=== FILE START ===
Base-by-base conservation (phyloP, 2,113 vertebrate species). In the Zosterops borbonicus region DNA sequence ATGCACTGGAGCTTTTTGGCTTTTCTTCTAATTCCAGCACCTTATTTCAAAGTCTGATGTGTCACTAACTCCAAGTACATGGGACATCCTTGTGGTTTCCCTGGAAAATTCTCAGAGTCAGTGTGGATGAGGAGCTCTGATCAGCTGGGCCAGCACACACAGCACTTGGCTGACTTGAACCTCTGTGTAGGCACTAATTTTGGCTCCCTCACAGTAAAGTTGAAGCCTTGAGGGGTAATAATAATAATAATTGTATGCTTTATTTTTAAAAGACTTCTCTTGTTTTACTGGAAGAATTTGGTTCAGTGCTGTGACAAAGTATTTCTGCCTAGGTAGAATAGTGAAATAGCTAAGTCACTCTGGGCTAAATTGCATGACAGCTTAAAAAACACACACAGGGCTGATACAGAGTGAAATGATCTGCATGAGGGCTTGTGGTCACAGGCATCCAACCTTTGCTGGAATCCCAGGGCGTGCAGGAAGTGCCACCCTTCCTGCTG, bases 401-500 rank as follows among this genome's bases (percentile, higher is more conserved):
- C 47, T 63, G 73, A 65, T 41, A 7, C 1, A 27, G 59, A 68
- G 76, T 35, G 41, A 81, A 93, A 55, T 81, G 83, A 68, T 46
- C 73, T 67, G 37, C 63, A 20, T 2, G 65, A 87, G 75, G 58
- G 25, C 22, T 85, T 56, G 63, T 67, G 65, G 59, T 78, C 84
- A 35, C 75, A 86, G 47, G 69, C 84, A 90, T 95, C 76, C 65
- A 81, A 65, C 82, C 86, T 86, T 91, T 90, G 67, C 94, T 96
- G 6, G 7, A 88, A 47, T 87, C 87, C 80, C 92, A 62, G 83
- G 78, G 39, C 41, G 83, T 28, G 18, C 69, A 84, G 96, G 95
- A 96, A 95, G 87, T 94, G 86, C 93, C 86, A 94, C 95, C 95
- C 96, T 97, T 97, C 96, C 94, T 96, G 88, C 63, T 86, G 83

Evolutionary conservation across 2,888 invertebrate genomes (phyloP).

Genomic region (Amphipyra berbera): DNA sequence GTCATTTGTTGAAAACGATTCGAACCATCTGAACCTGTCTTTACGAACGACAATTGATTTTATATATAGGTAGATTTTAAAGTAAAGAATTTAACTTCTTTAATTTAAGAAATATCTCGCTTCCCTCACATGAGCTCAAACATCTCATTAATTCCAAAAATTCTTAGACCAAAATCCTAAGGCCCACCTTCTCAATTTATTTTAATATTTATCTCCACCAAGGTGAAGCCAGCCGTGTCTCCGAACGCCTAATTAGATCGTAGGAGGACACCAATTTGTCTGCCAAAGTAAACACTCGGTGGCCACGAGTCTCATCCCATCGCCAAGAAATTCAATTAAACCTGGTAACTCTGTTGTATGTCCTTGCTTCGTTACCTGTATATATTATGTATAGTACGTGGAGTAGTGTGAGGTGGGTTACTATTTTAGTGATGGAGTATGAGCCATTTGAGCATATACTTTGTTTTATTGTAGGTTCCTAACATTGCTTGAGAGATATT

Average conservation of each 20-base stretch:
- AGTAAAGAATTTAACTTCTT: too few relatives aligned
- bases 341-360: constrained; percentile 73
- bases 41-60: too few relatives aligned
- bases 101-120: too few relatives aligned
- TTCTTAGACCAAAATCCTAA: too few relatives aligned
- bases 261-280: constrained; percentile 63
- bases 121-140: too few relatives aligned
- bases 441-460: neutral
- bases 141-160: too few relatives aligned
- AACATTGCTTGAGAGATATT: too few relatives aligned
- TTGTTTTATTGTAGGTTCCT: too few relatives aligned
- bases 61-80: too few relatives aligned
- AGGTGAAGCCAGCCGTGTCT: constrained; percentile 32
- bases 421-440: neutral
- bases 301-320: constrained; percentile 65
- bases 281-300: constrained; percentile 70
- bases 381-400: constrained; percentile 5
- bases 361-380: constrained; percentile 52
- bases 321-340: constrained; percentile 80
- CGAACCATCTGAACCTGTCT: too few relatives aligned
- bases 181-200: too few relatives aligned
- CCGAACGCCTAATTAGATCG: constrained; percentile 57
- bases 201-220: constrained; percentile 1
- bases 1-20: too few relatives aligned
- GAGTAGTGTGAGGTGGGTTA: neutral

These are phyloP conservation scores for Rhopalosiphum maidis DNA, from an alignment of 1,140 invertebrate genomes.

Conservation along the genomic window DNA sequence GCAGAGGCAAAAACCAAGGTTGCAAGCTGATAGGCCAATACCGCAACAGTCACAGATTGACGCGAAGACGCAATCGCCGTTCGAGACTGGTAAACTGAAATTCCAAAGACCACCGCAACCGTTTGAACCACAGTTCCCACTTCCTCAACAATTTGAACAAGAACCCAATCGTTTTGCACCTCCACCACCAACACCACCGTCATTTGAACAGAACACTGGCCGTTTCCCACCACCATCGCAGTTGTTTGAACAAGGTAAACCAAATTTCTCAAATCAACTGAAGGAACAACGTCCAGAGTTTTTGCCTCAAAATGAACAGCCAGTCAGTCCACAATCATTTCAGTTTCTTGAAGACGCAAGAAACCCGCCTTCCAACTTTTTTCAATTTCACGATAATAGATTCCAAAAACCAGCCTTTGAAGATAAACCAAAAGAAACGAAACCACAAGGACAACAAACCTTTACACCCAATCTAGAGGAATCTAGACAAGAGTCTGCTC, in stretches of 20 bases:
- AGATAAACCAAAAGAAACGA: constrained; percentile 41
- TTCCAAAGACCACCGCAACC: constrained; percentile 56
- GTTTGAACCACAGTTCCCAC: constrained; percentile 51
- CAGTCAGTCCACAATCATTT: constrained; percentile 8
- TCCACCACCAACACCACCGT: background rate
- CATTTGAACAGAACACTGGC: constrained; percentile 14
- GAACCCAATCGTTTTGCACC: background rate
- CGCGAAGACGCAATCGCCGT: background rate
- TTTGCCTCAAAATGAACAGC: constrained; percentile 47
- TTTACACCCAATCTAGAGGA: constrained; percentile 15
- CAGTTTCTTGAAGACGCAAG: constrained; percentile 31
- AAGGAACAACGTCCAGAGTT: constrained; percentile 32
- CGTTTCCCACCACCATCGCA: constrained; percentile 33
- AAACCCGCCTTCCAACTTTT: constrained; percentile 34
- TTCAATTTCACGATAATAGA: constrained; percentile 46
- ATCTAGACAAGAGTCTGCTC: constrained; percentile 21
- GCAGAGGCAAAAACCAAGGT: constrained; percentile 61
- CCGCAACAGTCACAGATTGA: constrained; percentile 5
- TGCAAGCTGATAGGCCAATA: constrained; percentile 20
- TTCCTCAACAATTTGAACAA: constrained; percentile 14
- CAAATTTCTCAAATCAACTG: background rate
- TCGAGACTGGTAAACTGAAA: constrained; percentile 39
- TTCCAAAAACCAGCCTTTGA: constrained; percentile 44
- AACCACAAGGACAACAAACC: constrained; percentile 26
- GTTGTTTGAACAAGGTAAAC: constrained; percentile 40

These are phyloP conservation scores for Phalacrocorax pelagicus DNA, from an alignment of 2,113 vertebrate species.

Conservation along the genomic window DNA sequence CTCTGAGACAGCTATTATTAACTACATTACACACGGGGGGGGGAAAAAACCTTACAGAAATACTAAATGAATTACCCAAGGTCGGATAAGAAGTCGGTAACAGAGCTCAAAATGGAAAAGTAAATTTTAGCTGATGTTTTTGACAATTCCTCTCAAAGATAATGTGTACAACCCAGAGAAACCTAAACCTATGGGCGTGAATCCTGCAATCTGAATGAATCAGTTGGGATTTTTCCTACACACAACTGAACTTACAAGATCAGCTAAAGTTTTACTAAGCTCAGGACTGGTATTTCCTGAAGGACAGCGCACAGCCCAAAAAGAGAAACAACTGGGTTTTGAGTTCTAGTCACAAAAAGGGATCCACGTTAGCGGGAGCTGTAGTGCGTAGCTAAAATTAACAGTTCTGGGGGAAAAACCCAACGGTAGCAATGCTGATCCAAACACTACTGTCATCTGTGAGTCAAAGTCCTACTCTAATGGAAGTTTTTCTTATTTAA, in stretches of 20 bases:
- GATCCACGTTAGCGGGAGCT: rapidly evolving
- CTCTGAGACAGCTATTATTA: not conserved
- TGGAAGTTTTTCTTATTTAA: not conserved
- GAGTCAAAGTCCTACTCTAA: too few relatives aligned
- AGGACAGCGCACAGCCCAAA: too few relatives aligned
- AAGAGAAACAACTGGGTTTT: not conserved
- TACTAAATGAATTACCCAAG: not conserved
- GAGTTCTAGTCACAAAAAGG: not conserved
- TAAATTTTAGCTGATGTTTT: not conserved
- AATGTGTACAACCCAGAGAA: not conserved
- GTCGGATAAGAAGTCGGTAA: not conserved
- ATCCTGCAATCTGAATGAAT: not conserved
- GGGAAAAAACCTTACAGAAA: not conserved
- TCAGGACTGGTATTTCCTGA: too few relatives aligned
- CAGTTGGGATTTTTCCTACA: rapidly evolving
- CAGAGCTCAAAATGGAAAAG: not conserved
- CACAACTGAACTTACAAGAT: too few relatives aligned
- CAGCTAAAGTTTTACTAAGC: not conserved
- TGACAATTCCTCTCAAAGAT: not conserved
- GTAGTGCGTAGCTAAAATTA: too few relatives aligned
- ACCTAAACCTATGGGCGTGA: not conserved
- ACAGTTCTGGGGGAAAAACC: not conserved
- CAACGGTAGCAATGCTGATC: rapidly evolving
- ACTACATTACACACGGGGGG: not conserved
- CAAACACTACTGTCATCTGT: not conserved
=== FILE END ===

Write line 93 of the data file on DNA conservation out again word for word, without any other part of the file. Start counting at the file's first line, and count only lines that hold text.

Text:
- CAAACACTACTGTCATCTGT: not conserved